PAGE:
On October 17, 2013, Transport Canada issued Protective Direction No. 31 (the
"Direction") pursuant to section 32 of the Transportation
of Dangerous Goods Act, 1992. The Direction is in response to the
Lac-Mégantic disaster on July 6, 2013, in which a train
transporting crude oil derailed, resulting in a fire that caused
several of the railcars to explode. The downtown core of
Lac-Mégantic, a historic town in Quebec, was largely
destroyed and at least 42 lives were tragically lost.
Testing conducted after the disaster revealed that the crude oil
in the derailed railcars had been incorrectly classified in
The Direction requires any person engaged in importing or
offering crude oil for transport to immediately test the
classification of that crude oil, if that testing has not been
conducted since July 7, 2013. The test results must be provided to
Transport Canada on request.
Offering crude oil for transport means to select or allow the
selection of a carrier to transport the crude oil, to prepare or
allow the preparation of the crude oil so that a carrier can take
possession of it for transport, or to allow a carrier to take
possession of the crude oil for transport.
Until the testing is complete, crude oil transported by rail
must be shipped as Class 3 Flammable Liquid Packing Group I. This
is the classification required for the most flammable of liquids.
Testing will determine whether a classification for less flammable
liquids may be used.
Following testing, the person offering the crude oil for
transport must immediately provide a Safety Data Sheet for the
tested product to Transport Canada through the Canadian Transport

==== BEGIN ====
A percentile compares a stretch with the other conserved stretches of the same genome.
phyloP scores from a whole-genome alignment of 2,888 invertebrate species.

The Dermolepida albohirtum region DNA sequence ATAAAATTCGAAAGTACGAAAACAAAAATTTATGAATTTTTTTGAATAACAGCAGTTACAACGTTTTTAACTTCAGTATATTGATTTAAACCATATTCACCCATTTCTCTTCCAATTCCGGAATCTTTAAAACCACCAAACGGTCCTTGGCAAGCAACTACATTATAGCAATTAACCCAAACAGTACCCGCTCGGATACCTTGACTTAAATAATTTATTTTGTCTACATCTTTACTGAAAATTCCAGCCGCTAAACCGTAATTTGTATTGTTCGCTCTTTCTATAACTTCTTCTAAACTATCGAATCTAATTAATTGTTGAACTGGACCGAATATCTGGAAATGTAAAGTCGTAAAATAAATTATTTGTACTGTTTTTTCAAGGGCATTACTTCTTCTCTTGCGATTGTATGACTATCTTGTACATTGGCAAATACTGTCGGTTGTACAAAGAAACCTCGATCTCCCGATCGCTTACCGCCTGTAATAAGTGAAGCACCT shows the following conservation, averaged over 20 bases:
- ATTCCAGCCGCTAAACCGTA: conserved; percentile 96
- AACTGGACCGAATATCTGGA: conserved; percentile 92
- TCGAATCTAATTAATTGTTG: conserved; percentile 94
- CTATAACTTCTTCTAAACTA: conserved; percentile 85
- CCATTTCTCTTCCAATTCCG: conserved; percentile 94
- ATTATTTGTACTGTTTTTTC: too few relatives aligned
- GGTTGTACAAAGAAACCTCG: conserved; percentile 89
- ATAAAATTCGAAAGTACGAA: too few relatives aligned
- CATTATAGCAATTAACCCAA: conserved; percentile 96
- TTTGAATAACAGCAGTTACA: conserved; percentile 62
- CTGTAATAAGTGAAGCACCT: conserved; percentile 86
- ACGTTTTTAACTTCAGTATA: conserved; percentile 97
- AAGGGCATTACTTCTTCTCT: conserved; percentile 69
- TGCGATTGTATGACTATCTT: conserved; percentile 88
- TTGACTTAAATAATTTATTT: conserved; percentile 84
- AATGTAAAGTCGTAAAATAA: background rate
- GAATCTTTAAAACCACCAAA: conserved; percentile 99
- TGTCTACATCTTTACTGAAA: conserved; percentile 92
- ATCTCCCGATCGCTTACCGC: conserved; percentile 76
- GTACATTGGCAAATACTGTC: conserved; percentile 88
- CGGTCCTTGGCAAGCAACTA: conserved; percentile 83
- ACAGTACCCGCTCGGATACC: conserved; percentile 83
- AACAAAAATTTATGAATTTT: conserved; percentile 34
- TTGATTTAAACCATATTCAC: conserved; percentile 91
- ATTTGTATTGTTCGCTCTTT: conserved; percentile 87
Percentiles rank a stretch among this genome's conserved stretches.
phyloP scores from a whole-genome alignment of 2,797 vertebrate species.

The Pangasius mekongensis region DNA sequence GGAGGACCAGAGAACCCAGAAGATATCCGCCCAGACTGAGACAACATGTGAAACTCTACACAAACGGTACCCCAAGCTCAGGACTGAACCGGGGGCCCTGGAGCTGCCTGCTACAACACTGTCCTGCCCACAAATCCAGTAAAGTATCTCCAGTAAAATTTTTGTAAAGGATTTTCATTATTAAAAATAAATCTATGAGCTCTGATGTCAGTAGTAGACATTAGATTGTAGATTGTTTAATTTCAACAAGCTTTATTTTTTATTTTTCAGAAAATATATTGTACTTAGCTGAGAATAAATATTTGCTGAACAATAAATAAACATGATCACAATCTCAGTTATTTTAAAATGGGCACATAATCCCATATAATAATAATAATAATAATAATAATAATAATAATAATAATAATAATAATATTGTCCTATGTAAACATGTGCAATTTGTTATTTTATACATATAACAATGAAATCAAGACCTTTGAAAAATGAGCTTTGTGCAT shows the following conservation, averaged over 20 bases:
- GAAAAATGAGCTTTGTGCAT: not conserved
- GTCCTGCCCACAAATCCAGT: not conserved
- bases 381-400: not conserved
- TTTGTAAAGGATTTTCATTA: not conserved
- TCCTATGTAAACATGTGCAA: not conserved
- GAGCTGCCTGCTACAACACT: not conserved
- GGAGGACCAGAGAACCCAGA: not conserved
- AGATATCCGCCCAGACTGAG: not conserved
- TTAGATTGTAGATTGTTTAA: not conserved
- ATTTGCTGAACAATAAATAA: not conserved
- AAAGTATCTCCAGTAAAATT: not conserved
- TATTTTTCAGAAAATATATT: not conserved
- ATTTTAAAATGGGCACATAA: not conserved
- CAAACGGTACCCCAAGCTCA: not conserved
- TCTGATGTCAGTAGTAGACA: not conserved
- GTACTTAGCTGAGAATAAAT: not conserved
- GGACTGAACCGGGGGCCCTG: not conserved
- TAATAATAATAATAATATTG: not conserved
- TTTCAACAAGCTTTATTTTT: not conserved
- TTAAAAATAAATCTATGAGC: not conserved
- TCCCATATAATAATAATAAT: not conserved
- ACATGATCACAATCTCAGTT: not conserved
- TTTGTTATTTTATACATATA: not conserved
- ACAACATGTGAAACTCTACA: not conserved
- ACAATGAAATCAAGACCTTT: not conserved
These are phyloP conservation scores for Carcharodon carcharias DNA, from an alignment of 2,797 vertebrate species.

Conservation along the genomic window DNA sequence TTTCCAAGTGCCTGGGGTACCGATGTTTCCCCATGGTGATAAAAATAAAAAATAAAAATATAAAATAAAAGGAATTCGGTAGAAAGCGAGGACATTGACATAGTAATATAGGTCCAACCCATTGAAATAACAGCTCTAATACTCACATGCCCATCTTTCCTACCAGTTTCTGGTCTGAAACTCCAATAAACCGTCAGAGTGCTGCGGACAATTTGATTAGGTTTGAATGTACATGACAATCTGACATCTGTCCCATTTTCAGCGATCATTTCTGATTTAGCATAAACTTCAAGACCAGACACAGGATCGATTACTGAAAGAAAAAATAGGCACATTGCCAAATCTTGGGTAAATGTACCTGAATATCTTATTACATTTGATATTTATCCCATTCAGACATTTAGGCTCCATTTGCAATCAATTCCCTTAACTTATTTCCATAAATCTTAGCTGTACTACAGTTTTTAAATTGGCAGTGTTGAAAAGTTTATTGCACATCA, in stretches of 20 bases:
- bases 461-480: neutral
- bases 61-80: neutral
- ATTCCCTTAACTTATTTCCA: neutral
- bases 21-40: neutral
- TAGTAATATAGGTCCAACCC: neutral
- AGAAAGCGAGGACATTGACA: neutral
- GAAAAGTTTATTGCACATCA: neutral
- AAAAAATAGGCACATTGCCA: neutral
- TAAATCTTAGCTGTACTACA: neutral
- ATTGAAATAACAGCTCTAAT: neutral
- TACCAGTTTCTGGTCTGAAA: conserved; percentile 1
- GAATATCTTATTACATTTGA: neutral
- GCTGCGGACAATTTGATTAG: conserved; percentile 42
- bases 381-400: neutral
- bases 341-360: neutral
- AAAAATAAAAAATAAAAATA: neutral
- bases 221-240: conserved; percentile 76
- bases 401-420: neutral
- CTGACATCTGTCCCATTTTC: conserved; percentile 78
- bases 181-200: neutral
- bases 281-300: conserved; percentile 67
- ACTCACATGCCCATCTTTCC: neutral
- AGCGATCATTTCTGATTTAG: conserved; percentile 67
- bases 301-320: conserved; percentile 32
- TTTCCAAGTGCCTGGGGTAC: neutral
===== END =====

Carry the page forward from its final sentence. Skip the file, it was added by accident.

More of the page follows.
Emergency Centre (also known as CANUTEC).
In the wake of the Lac-Mégantic disaster, Transport
Canada has indicated it will further enhance the safety of railway
operations and dangerous goods transportation in Canada. With the
increasing reliance on rail to ship crude oil across North America,
companies wanting to transport crude oil must ensure they are aware
of and follow the requirements of the Transportation of Dangerous
Goods Act, and its regulations and standards, in order to reduce
the risk of accidents and to avoid liability.
Classification testing of crude oil has always been required by
the Transportation of Dangerous Goods Regulations. The Direction
reinforces this existing requirement. However, the importance of
the Direction is that it provides for the default classification of
crude oil being shipped by rail where classification testing has
not been completed since July 7, 2013.
We expect additional regulation in the near future to address
safety issues regarding the increasing use of railcars to transport
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The Alberta Court of Appeal's decision in Bokenfohr v Pembina Pipeline Corporation, 2016 ABCA 382 provides an important reflection on admissibility of evidence in the permission stage of an appeal in the oil and gas context.
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